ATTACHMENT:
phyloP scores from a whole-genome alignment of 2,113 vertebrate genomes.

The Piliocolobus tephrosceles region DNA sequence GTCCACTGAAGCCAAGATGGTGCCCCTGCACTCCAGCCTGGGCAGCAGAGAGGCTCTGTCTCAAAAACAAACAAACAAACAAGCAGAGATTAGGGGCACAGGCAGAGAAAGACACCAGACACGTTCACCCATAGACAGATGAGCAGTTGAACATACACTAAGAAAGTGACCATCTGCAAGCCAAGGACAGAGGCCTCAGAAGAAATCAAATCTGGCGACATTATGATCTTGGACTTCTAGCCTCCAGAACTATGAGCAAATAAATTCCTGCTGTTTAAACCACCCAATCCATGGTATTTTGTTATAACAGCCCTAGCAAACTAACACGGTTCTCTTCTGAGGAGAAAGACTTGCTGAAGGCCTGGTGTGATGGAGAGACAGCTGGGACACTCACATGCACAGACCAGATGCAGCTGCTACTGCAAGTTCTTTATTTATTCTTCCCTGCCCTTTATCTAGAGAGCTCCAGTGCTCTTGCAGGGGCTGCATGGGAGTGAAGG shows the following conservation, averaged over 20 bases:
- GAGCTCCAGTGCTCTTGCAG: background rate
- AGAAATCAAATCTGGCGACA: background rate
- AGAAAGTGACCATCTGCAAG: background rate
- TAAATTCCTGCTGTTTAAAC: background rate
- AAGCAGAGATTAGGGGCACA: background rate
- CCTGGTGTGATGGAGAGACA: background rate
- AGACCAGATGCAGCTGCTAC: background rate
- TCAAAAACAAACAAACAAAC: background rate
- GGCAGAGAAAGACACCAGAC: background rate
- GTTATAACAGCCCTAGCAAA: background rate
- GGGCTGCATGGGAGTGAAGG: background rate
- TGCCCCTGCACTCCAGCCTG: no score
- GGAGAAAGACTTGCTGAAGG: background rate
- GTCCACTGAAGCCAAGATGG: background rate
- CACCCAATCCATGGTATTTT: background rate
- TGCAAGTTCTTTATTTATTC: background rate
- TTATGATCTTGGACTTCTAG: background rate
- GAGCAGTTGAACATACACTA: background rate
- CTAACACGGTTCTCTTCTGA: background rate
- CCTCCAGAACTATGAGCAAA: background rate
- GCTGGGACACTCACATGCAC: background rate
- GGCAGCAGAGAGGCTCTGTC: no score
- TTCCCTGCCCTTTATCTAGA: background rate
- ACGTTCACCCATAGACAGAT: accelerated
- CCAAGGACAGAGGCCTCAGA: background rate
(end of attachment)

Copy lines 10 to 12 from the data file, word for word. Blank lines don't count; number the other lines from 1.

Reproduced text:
- TCAAAAACAAACAAACAAAC: background rate
- GGCAGAGAAAGACACCAGAC: background rate
- GTTATAACAGCCCTAGCAAA: background rate